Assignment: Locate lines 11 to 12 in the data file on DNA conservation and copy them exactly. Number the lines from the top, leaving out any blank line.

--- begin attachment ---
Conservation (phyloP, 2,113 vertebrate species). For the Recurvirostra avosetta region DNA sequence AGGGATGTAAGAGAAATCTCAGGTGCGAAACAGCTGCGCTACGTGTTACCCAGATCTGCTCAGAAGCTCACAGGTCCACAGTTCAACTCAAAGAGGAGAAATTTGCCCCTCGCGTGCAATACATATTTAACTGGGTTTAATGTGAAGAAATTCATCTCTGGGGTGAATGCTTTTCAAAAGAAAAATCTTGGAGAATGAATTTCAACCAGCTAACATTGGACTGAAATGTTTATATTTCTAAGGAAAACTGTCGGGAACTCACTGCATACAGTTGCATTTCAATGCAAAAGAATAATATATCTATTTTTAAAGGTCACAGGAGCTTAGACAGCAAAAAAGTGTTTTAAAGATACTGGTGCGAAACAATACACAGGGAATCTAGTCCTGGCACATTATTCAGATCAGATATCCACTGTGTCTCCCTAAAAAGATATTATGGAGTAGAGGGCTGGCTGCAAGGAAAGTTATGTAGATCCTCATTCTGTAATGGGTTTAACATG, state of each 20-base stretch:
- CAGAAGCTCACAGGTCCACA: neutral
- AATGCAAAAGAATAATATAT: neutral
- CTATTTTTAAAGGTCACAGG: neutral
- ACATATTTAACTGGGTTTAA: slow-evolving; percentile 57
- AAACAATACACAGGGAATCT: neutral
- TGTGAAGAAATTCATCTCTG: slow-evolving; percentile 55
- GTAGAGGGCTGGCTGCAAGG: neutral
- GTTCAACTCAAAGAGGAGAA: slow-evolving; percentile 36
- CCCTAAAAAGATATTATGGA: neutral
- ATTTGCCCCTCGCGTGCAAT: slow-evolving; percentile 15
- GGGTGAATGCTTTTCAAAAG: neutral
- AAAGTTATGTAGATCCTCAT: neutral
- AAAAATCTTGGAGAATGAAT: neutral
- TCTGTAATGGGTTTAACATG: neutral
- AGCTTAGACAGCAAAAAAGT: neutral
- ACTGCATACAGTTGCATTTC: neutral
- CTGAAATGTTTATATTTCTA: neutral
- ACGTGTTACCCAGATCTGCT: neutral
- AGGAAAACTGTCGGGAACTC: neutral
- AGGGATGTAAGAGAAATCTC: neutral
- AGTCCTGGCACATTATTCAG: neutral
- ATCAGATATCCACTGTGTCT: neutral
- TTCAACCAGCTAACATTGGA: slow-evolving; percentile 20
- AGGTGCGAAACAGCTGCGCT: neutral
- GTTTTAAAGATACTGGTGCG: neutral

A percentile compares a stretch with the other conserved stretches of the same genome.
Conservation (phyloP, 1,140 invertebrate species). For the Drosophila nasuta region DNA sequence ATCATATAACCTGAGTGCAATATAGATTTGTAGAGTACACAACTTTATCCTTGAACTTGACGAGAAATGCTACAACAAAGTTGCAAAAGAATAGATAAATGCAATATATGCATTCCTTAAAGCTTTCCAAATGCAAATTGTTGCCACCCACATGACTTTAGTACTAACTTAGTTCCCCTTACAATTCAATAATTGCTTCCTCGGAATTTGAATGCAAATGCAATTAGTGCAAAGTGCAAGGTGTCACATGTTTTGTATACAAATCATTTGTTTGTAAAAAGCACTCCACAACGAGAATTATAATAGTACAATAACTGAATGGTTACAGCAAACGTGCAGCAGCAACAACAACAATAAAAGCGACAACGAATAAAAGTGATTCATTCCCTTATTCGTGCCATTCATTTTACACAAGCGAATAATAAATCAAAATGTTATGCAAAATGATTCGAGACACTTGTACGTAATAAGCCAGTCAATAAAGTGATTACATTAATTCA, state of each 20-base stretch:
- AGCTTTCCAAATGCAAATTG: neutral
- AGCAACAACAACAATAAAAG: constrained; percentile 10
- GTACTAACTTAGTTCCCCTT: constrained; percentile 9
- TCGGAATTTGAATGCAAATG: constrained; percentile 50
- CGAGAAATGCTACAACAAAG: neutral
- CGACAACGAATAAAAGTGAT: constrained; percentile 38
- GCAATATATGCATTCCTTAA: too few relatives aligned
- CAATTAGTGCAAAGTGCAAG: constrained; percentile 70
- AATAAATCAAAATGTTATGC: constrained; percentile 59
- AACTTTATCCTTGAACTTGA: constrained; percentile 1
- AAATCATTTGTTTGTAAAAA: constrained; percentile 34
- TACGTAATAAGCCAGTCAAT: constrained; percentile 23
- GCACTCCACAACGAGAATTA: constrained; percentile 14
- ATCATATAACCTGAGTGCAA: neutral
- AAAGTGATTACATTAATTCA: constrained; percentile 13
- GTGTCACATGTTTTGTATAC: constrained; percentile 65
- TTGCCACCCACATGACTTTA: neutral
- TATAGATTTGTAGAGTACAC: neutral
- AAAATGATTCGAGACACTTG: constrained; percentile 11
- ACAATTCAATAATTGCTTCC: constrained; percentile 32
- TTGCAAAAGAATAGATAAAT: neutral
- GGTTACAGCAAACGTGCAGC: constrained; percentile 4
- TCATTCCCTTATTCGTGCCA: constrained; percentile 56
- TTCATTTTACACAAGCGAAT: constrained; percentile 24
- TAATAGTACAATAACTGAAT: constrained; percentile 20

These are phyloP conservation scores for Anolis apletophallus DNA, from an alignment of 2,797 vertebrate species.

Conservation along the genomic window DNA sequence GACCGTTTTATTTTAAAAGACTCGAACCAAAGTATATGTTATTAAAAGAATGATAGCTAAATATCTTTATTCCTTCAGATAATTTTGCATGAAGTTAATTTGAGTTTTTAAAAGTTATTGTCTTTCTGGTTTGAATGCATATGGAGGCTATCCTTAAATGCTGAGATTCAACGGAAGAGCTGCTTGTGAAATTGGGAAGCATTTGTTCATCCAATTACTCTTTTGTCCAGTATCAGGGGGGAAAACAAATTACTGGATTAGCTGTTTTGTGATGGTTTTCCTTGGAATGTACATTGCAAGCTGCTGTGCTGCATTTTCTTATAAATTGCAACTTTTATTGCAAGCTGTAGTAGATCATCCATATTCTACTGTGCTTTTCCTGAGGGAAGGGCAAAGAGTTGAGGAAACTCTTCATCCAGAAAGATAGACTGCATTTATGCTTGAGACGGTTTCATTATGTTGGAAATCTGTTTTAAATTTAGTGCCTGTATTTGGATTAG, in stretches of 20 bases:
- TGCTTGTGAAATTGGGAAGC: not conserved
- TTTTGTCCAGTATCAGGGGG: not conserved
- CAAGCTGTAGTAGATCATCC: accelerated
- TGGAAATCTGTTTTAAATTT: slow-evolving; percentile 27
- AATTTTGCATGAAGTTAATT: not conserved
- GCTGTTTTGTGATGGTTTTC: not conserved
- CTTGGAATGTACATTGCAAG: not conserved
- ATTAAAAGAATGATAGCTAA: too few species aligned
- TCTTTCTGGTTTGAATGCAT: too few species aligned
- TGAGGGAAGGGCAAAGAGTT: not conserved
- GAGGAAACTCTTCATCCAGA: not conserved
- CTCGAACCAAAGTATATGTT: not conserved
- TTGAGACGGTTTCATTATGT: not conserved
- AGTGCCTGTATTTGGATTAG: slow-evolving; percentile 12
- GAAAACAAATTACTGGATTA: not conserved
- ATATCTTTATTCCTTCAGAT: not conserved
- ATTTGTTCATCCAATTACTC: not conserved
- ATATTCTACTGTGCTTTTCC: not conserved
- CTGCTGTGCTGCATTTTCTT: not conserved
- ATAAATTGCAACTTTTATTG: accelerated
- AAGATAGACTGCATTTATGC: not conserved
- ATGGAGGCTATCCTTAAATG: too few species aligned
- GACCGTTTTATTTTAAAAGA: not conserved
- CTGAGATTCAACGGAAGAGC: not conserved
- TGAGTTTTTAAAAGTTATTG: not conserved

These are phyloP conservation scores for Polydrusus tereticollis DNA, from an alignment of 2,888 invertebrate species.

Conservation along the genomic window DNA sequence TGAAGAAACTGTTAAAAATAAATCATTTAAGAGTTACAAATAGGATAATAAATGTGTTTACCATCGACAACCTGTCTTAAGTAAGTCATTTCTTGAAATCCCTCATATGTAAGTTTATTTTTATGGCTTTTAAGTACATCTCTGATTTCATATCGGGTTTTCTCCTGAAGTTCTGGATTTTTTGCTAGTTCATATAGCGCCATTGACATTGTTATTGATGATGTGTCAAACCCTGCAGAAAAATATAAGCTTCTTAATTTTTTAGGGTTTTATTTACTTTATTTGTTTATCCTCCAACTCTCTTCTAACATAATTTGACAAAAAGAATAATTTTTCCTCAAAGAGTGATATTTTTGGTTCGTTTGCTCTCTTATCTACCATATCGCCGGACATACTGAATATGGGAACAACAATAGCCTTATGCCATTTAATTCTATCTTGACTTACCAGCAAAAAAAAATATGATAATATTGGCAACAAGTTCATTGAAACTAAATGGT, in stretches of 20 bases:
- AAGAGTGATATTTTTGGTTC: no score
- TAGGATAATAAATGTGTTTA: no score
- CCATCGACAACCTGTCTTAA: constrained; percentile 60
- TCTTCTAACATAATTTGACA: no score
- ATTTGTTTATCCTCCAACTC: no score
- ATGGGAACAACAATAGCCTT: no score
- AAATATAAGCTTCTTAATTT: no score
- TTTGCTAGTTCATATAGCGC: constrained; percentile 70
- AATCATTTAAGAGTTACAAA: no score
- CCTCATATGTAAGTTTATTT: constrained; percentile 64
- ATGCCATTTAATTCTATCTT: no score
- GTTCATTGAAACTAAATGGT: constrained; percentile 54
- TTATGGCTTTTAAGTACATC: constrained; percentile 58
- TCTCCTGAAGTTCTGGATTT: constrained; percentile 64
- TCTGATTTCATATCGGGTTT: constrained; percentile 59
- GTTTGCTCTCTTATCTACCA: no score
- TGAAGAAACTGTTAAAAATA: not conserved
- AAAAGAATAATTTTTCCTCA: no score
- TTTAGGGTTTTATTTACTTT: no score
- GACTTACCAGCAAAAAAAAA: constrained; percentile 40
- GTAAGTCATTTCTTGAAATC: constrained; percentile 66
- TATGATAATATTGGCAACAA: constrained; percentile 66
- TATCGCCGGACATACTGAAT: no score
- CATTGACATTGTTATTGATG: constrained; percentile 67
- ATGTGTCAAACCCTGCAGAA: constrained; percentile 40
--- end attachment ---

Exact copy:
- ATTTGCCCCTCGCGTGCAAT: slow-evolving; percentile 15
- GGGTGAATGCTTTTCAAAAG: neutral